May 25,2007 00:00
the St. Louis Post-Dispatch
In all the consternation over former President Jimmy Carter's outspoken criticism of the Bush administration's foreign policy, one fact shouldn't be lost: Carter had a point. To quote Carter, "as far as the adverse impact on the nation around the world, this administration has been the worst in history."
Former presidents usually don't speak harshly about their successors, which is why Carter has backtracked since his remarks to the Arkansas Democrat-Gazette were published last Saturday. "I wasn't comparing the overall administration and I certainly wasn't talking personally about any president," a chagrined Carter said Monday in New Orleans, where he was helping build a house for a victim of Hurricane Katrina on behalf of Habitat for Humanity.
The incident was touched off Saturday when the Little Rock newspaper published an interview in which one its reporters had asked Carter, "Which president was worse, George W. Bush or Richard Nixon?"
This is the sort of loaded question an adept politician usually dodges, but adeptness was never Carter's strength. First he made his "adverse impact" remarks. Then he followed up with "The overt reversal of America's basic values as expressed by previous administrations, including those of George H.W. Bush and Ronald Reagan and Richard Nixon and others, has been the most disturbing to me." The next day a White House spokesman responded that the comments were "sad" and that Carter was "irrelevant," and the furor was in full flap. Bush, to his credit, refused comment.
True, members of the former presidents club usually are more circumspect - although Theodore Roosevelt once said William Howard Taft was a "puzzlewit" and a "fat head." Former President Gerald Ford told Bob Woodward of The Washington Post that President Bush's incursion into Iraq had been "a big mistake," although he stipulated that the interview could not be published until after his death. But Carter is 82 years old, and people of a certain age often speak with unrestrained candor. Despite the Camp David accords and a Nobel Peace Prize won in 2002 for his post-presidential devotion to human rights, Carter knows firsthand what a disastrous foreign policy looks like.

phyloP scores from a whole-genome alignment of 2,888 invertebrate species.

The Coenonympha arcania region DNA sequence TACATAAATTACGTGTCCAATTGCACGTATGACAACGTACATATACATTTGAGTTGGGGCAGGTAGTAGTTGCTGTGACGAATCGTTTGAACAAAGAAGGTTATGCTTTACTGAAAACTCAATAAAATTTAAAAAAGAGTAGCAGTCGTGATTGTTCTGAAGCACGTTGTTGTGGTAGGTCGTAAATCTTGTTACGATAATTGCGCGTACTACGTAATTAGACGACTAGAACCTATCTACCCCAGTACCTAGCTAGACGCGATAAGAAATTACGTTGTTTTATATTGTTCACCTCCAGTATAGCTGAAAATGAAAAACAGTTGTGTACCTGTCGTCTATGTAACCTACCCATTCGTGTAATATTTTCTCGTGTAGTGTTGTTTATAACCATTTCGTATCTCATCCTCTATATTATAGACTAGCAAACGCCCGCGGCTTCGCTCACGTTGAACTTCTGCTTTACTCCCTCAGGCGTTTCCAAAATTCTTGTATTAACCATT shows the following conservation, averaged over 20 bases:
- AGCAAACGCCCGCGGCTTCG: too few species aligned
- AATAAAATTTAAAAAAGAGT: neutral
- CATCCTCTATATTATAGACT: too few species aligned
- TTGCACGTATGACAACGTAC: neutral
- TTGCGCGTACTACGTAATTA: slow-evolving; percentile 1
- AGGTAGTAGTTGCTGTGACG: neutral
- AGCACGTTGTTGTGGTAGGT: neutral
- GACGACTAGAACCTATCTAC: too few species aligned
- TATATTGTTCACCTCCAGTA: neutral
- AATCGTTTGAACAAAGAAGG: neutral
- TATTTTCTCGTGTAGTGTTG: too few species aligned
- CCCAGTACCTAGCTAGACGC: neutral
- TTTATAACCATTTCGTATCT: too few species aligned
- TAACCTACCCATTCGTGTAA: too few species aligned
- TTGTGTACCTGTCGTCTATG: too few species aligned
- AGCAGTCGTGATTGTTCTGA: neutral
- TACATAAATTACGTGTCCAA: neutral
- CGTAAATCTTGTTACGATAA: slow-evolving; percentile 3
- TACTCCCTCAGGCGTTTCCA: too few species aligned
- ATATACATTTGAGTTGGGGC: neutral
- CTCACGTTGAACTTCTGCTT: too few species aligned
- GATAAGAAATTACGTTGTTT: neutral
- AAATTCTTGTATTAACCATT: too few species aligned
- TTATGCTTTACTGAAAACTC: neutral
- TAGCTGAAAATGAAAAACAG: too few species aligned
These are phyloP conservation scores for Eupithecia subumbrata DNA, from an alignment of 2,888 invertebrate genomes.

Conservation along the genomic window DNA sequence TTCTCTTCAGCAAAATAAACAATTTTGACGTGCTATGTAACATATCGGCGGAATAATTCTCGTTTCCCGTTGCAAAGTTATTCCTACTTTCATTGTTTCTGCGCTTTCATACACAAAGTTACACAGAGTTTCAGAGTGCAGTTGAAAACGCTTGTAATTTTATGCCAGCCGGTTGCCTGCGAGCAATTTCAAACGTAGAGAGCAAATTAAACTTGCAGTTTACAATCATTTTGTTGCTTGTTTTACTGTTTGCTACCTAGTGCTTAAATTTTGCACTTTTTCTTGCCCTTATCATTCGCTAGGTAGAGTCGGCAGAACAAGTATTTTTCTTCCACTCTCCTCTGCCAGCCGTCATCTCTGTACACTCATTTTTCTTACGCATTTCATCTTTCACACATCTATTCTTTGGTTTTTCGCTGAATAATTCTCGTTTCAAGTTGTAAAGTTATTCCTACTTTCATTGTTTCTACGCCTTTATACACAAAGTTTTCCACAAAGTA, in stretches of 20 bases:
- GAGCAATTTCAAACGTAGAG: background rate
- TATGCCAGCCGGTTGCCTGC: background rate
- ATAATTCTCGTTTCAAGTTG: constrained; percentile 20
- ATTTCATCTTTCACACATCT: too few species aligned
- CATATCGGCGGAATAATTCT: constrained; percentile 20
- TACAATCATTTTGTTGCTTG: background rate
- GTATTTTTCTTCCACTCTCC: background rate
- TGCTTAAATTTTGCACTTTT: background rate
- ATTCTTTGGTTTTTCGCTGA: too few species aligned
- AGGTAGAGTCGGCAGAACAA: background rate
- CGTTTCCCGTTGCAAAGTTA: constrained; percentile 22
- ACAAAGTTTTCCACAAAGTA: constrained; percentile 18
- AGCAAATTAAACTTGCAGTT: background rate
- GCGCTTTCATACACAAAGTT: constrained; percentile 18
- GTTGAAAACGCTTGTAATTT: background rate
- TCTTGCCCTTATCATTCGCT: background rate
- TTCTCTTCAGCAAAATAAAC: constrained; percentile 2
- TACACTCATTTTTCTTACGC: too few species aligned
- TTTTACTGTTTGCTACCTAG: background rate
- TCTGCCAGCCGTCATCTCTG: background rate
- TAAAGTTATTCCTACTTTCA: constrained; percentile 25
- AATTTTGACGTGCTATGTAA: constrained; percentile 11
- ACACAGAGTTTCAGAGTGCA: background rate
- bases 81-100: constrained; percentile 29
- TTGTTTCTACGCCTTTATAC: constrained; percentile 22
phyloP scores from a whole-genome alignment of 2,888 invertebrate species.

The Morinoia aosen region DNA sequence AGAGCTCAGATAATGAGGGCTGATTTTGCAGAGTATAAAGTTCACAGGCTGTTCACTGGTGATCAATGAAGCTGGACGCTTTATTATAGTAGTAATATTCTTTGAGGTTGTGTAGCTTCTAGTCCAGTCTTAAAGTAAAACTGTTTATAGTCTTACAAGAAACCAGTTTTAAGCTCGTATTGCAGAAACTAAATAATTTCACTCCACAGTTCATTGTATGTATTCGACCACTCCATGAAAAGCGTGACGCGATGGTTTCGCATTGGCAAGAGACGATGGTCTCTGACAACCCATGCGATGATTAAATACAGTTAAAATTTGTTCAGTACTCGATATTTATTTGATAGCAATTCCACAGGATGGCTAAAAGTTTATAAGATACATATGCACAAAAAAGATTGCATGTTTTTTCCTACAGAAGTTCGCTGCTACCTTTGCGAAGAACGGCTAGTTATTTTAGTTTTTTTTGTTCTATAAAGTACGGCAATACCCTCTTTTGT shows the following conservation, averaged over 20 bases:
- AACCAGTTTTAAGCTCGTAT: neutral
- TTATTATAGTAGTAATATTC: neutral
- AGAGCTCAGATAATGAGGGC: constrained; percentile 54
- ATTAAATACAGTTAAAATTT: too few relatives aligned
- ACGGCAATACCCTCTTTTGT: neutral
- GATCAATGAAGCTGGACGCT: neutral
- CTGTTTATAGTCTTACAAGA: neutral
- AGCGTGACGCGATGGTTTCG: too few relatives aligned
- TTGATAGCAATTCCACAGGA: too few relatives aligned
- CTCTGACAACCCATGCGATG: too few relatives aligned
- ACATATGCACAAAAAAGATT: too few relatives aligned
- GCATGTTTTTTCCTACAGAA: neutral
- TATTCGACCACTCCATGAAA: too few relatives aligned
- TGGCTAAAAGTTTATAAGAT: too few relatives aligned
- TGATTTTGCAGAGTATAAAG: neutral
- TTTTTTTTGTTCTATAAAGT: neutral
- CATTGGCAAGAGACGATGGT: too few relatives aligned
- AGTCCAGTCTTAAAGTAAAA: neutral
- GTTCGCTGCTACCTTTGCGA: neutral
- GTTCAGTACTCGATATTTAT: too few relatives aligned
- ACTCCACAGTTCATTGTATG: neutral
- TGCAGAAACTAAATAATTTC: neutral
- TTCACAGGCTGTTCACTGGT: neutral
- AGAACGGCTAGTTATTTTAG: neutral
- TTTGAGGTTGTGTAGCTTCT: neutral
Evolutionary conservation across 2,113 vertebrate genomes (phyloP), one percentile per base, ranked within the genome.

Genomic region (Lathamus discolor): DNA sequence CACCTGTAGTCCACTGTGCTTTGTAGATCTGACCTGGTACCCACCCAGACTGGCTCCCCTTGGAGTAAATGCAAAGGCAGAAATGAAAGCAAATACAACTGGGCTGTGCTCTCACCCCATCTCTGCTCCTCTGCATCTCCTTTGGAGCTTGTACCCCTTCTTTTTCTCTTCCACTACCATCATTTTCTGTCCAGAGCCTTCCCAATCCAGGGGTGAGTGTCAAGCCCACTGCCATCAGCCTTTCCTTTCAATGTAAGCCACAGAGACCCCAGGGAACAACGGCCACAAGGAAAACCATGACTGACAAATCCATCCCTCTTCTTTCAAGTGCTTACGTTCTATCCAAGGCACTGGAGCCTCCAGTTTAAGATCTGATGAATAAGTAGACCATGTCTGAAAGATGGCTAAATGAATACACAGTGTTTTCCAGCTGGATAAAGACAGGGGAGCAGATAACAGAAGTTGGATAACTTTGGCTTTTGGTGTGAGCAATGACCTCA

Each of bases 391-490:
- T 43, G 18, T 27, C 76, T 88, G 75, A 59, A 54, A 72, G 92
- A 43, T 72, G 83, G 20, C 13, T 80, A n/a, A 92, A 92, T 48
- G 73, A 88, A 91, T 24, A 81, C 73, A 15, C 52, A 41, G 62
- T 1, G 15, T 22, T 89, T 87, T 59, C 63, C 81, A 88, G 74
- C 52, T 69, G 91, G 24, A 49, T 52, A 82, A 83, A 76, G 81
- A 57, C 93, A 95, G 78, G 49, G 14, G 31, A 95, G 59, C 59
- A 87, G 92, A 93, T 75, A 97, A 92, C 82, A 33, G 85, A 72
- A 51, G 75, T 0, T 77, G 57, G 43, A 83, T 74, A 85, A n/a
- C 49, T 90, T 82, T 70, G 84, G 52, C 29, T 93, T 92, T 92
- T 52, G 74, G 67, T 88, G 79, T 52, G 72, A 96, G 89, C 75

It looks like this: A pre-emptive war in Iraq, launched despite United Nations opposition, that has helped create a terrorist training ground. A Middle East even more polarized than it was when Bush took office. Rhetoric about the "axis of evil" that has raised hostility levels, even as he pursued war in Iraq and kept his hands off far more dangerous nuclear aspirants. The U.S. Army stretched to the breaking point.
Polls show that Bush, and by extension, the United States, has squandered our moral credibility among our European allies. By walking away from international arms treaties to pursue ballistic missile defense, Bush thumbed his nose at diplomatic solutions that were years in the making. By refusing to sign the Kyoto Protocols, he signaled to the world that the United States wasn't interested in accepting any responsibility - or showing any leadership - in the effort to create a global response to global warming. His recent trip to South America suggested that his feud with Venezuelan President Hugo Chavez has hurt U.S. relations there as well.
Whoever wins the White House in 2008 will inherit all of these messes. We trust Bush will have the good grace not to criticize. All bets are off Carter.
Reprinted from the St. Louis Post-Dispatch.